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Scientists at the University of California San Diego have invented new coffee-filled robot feet that can help the machines walk up to 40% faster even on uneven terrain. This, it seems, is a very useful skill for robots.
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"Robots need to be able to walk fast and efficiently on natural, uneven terrain so they can go everywhere humans can go, but maybe shouldn't," said in a statement Emily Lathrop, the paper's first author and a Ph.D. student at the Jacobs School of Engineering at UC San Diego.
"Usually, robots are only able to control motion at specific joints," added Michael T. Tolley, a professor in the Department of Mechanical and Aerospace Engineering at UC San Diego and senior author of the paper. "In this work, we showed that a robot that can control the stiffness, and hence the shape, of its feet outperforms traditional designs and is able to adapt to a wide variety of terrains."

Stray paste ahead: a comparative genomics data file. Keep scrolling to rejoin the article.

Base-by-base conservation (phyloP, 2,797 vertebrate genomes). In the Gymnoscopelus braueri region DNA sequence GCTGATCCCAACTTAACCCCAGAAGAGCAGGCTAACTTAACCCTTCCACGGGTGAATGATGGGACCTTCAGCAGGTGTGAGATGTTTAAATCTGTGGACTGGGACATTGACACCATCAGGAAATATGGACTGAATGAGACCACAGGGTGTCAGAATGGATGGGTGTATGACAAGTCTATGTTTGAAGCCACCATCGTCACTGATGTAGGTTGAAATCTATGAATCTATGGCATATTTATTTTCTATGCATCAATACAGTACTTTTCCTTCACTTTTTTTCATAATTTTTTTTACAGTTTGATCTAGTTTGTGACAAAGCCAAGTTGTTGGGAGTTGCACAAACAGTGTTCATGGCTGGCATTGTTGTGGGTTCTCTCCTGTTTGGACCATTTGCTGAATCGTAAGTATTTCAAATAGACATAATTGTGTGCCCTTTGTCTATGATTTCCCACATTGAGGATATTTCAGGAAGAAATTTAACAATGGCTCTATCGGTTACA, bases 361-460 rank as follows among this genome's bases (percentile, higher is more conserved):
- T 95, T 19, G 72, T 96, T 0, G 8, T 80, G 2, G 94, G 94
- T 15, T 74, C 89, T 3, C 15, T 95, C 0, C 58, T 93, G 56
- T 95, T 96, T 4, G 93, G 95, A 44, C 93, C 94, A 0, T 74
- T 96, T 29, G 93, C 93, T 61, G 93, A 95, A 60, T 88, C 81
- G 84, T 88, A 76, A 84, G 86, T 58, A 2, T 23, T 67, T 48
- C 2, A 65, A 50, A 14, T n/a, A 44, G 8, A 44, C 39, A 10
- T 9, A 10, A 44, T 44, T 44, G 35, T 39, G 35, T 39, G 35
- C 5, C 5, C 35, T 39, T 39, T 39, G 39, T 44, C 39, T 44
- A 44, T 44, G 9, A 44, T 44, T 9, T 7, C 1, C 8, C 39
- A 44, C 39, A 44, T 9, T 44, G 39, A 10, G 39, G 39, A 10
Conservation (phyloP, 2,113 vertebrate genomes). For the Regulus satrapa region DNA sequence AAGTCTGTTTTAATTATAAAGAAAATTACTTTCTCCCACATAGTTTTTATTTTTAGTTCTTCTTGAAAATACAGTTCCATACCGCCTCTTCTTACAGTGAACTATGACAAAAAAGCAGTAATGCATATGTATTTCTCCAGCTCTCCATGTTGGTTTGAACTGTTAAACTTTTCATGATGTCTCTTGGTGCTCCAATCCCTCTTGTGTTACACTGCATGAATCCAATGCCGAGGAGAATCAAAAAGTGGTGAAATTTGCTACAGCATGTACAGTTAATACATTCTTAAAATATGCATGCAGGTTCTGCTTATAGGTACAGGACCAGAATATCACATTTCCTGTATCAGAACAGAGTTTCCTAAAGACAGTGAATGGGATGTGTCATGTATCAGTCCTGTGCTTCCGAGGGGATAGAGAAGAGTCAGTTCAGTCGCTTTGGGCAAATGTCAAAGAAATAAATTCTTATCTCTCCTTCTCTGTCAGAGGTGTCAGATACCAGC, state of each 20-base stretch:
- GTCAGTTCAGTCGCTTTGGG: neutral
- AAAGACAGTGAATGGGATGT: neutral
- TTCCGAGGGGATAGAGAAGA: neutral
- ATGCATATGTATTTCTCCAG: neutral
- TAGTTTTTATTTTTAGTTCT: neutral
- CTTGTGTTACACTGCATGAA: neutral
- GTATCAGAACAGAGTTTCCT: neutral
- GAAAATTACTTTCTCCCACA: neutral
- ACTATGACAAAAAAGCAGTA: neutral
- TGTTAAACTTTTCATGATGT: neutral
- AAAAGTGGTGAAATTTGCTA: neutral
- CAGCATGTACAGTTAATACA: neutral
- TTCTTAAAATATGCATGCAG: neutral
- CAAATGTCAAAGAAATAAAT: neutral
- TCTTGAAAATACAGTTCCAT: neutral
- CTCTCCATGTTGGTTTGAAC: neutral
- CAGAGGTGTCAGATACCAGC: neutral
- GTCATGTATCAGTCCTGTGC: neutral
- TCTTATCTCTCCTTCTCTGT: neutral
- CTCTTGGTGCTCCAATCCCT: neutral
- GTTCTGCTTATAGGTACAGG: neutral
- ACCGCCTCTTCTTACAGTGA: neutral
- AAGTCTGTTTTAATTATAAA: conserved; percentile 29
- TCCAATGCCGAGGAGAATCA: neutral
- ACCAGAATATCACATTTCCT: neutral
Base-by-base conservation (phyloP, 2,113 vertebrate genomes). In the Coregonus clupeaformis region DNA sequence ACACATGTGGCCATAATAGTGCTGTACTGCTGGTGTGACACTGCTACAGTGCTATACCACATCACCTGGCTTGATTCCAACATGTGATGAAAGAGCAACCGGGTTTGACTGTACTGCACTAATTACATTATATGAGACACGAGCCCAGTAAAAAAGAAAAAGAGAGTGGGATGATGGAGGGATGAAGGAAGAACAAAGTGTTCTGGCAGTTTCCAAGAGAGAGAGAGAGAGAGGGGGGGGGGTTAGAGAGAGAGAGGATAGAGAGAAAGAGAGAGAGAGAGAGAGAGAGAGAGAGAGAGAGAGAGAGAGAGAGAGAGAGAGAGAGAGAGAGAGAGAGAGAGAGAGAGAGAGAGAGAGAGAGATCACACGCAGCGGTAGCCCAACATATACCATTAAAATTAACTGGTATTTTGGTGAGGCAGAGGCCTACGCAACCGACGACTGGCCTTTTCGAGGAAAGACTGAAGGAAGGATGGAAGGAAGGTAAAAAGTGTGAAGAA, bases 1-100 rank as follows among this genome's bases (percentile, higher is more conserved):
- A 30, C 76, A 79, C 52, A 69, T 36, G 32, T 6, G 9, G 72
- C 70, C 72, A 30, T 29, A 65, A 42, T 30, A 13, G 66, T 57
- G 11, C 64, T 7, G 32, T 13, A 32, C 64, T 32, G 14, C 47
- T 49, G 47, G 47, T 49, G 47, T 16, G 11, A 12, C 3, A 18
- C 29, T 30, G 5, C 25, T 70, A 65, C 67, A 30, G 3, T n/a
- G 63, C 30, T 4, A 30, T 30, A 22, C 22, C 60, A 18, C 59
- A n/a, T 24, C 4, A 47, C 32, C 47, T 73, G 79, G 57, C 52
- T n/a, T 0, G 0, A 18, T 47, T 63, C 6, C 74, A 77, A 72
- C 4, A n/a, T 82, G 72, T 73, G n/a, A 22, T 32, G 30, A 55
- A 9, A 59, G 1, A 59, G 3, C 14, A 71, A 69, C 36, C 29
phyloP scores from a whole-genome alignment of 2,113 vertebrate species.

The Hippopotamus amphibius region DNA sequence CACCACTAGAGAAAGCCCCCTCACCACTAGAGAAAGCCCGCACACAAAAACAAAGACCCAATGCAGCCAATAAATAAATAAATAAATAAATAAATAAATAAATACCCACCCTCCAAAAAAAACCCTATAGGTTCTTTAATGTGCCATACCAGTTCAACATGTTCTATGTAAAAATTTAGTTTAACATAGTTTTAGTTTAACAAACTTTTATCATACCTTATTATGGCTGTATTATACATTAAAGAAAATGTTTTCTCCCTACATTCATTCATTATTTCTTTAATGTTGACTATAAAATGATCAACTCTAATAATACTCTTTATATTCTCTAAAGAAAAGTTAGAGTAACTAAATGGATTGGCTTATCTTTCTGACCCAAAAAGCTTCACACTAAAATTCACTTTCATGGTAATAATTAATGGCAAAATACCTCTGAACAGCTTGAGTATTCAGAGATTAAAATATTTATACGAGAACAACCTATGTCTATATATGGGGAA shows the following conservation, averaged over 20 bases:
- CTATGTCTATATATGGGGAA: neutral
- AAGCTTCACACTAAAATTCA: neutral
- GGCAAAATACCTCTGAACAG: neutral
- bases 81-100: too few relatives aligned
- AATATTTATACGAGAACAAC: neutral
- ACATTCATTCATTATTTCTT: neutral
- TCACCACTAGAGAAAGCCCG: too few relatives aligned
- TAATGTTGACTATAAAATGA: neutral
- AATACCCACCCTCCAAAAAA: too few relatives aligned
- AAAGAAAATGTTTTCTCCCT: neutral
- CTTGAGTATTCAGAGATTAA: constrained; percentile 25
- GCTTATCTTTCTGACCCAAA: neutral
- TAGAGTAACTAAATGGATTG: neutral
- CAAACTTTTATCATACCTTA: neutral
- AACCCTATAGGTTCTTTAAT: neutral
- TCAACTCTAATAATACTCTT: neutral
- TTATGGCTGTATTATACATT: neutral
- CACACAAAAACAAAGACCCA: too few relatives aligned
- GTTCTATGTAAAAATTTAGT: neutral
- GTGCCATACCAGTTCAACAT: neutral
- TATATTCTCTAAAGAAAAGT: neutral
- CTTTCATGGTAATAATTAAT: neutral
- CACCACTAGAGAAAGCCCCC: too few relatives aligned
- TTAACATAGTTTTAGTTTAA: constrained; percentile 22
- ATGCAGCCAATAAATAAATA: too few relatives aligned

The novel feet are made from a latex membrane filled with coffee grounds that allows robots to walk faster and grip better. This is all due to something called "granular jamming," a mechanism that allows granular media, i.e. the coffee grounds, to alternate between a solid and a liquid state.
When these feet hit a solid foundation, like the ground, they firm up. When they are lifted back in the air then unjam and loosen up.
If that's not impressive enough, the roboticists invented an on-board system that can control the feets' jamming level using a vacuum pump that removes air from between the coffee grounds.
Researchers installed the feet on a commercially available hexapod robot and tested them on flat ground, wood chips and pebbles. They found that the coffee-filled feet helped the robot's legs grip the ground better, particularly when it walked up sloped, uneven terrain. This significantly increased the machine's speed.
"The natural world is filled with challenging grounds for walking robots -- slippery, rocky, and squishy substrates all make walking complicated," said Nick Gravish, a professor in the UC San Diego Department of Mechanical and Aerospace Engineering and study coauthor. "Feet that can adapt to these different types of ground can help robots improve mobility."